It makes everything so easy – adding classes for the first and last list item, setting up the order of list items and also styling the parent menu item if the current page is a sub page, as discussed above

    If you haven’t already, do check out Justin Tadlock’s excellent walk-through of wp_nav_menu here -

    http://justintadlock.com/archives/2010/06/01/goodbye-headaches-hello-menus

    • Daniel,

      You are quite right – the new Custom Menu functionality makes all of this so much easier. Generally, I always recommend clients to use this rather than the “traditional” method of wp_list_categories etc.

      Glad you found the article useful.

  18. Thank you very much. It works ad hoc.

  19. Did a similar stuff with the WP Walker class:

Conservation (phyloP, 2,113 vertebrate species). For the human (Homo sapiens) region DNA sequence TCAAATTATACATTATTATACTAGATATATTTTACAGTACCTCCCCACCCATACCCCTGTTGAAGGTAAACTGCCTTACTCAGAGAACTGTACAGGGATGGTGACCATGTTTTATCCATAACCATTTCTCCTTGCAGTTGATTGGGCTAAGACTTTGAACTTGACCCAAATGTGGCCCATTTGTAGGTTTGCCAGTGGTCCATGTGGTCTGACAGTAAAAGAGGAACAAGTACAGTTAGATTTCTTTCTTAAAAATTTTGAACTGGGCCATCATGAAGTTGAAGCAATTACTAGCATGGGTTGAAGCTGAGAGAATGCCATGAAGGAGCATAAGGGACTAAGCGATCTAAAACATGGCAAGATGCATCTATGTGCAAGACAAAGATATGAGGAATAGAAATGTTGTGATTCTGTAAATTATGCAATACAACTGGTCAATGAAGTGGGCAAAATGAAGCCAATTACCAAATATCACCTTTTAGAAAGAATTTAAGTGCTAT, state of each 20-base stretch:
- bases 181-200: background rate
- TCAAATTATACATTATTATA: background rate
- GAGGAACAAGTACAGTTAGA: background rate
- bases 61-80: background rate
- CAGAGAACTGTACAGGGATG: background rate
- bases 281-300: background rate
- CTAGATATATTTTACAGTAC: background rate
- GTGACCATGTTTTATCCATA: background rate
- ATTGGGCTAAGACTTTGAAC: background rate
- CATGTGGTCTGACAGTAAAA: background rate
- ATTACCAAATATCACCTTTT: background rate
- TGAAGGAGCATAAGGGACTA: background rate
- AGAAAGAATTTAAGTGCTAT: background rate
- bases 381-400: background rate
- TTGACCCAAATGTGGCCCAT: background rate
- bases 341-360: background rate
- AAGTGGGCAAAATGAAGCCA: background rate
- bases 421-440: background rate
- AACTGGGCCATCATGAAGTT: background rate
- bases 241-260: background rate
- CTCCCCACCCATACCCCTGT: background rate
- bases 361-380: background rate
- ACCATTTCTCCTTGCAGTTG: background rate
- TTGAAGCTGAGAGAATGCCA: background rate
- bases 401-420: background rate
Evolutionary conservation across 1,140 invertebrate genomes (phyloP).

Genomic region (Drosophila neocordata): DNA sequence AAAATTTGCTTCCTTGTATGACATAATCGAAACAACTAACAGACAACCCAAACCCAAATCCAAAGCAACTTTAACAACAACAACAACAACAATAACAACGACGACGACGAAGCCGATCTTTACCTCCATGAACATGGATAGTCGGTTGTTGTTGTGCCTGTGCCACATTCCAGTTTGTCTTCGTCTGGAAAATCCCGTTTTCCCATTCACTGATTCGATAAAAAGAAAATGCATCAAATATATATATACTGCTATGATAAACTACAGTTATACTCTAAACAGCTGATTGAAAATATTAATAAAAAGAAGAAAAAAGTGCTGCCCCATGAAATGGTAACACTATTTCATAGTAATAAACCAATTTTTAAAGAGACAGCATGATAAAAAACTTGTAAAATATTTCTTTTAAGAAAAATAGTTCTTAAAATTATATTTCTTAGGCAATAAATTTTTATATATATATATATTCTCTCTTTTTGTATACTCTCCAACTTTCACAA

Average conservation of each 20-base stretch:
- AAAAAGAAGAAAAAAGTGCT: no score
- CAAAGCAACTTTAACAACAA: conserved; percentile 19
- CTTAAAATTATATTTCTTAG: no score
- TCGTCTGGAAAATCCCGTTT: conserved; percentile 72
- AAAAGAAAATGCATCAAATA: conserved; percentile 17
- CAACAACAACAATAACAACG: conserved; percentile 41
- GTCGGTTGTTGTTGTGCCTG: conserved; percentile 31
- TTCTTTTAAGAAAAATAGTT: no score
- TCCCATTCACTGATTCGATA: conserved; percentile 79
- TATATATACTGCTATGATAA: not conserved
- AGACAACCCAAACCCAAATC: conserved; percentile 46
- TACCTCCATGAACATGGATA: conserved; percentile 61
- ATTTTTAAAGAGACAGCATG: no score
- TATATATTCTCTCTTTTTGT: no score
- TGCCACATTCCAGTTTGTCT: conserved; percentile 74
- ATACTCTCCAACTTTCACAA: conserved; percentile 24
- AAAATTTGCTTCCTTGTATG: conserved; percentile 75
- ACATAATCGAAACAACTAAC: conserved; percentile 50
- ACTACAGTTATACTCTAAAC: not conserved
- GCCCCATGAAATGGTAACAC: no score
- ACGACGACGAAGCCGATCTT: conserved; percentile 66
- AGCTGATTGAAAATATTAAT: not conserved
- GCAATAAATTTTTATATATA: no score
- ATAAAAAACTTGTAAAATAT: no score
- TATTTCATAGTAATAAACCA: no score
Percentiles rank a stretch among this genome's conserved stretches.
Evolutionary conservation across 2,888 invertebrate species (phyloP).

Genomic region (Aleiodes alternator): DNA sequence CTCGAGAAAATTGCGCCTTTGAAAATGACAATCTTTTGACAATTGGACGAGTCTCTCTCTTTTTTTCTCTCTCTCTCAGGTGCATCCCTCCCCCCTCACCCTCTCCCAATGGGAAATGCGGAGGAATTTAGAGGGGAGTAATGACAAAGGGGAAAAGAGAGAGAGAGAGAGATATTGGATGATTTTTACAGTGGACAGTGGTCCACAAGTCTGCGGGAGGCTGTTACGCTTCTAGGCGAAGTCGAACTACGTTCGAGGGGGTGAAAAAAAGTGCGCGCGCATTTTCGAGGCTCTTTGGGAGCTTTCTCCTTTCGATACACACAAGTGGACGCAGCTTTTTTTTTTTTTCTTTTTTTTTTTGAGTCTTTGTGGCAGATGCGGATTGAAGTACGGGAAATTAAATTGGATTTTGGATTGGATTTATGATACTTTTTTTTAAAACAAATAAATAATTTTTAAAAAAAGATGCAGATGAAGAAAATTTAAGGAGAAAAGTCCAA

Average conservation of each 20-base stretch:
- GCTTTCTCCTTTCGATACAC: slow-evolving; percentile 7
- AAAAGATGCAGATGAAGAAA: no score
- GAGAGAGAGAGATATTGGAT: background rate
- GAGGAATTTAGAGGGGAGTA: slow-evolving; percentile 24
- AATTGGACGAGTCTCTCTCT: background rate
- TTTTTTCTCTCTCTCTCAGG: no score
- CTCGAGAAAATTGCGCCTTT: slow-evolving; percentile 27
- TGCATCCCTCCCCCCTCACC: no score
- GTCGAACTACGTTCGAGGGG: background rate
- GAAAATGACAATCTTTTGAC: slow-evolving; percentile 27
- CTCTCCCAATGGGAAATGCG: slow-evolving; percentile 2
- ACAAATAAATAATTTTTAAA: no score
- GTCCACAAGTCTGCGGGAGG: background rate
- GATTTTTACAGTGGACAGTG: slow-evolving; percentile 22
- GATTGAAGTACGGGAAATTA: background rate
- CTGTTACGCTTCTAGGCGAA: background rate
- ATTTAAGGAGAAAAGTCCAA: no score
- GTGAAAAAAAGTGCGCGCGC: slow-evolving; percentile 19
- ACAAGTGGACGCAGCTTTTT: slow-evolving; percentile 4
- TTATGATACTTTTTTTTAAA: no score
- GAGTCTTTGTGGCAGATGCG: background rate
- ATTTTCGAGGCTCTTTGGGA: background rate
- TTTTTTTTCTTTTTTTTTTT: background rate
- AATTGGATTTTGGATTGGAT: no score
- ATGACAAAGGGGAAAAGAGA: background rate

https://github.com/hkirsman/category_aware_walker_nav_menu

  20. Marcelo says:

    Hi.

    I´m using the plugin here mentioned ‘http://kahi.cz/wordpress/highlight-used-categories-plugin/’.

    My main categories are disposed by ‘male’, ‘female’, and ‘children’.
    The subcategories are the same for each of the 3 main categories.

    So, the problem I found with the plugin, is that it adds ‘used-cat’ on every ‘acessories’ subcategory it finds.
    Regardless of the main category in use.

    It adds ‘used-cat’ on ‘acessories’ of ‘female’ main category, and it adds ‘used-cat’ on ‘acessories’ of ‘children’ main category.

    I would like the code of the plugin to add ‘used-cat’, only to the sub-category of the main category in use, in the current post.

    You can check it out here.

    The website is in portuguese so ‘male’ means “Masculino”, “female” means “Feminino”, and “Acessories” means “Acessórios”.

    Any idea what modification in the plugin code should I make?